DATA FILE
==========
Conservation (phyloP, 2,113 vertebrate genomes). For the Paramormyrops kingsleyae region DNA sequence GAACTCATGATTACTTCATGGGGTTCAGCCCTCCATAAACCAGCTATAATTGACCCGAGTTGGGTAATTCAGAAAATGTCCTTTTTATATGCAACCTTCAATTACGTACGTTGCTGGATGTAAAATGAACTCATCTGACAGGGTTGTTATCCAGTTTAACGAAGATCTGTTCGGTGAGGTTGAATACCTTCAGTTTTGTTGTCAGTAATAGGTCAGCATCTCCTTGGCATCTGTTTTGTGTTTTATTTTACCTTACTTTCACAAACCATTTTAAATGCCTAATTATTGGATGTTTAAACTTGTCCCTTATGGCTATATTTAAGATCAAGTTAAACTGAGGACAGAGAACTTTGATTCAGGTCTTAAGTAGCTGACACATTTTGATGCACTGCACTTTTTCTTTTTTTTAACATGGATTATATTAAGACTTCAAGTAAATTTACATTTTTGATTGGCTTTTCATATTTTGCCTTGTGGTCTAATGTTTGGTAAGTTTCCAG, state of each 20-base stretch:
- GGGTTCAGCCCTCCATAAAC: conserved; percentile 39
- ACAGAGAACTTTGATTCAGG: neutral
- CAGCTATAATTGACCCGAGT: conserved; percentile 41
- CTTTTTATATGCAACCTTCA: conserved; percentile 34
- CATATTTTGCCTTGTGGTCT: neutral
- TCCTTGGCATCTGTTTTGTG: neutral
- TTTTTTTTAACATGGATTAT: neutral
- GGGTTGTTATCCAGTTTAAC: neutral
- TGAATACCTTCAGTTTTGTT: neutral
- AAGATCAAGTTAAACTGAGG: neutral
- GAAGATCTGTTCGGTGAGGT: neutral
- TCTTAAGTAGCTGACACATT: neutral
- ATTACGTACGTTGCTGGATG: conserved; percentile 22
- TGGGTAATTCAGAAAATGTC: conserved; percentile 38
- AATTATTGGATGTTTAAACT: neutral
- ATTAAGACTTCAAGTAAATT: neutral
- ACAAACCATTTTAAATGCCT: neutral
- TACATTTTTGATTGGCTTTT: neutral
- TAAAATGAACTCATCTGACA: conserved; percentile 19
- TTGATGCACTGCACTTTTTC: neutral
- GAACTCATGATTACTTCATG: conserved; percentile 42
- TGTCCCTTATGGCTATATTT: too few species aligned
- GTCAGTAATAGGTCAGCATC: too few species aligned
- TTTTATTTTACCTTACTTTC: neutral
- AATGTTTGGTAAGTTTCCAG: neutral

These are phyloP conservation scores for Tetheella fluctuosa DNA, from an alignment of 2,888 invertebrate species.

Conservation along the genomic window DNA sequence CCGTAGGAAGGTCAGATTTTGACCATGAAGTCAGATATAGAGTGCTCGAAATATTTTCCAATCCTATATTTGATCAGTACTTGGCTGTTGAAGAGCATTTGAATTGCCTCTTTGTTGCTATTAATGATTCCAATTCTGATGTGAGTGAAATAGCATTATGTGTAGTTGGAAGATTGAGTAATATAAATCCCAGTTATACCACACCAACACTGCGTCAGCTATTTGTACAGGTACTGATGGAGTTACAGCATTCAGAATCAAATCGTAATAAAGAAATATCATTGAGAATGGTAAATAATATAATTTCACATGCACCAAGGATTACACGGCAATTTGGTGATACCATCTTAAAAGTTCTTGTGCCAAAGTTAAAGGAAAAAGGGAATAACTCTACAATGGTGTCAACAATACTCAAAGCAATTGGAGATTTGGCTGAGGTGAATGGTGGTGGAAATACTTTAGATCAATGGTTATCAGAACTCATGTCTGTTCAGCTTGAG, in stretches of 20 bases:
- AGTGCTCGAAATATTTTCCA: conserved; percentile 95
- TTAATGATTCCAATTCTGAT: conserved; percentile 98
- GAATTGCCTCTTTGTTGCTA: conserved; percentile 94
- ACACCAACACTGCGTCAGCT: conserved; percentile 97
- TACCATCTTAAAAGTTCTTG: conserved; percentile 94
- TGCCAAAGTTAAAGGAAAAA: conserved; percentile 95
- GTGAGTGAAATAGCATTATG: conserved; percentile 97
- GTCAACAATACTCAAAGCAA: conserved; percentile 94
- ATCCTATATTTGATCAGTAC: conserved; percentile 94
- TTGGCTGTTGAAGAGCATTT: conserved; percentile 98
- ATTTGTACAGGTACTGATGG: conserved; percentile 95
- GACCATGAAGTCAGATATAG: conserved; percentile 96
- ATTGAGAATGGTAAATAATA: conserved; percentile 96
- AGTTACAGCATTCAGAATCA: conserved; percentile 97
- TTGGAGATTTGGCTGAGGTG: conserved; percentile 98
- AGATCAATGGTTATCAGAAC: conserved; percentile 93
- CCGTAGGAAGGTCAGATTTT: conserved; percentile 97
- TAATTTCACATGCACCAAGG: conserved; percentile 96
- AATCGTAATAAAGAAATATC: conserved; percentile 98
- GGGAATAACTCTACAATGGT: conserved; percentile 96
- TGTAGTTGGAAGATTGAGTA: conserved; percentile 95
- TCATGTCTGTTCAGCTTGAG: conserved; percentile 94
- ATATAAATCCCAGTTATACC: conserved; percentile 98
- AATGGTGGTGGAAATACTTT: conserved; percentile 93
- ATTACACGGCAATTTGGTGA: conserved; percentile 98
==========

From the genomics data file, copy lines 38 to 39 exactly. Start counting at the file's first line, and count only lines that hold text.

- TTGGCTGTTGAAGAGCATTT: conserved; percentile 98
- ATTTGTACAGGTACTGATGG: conserved; percentile 95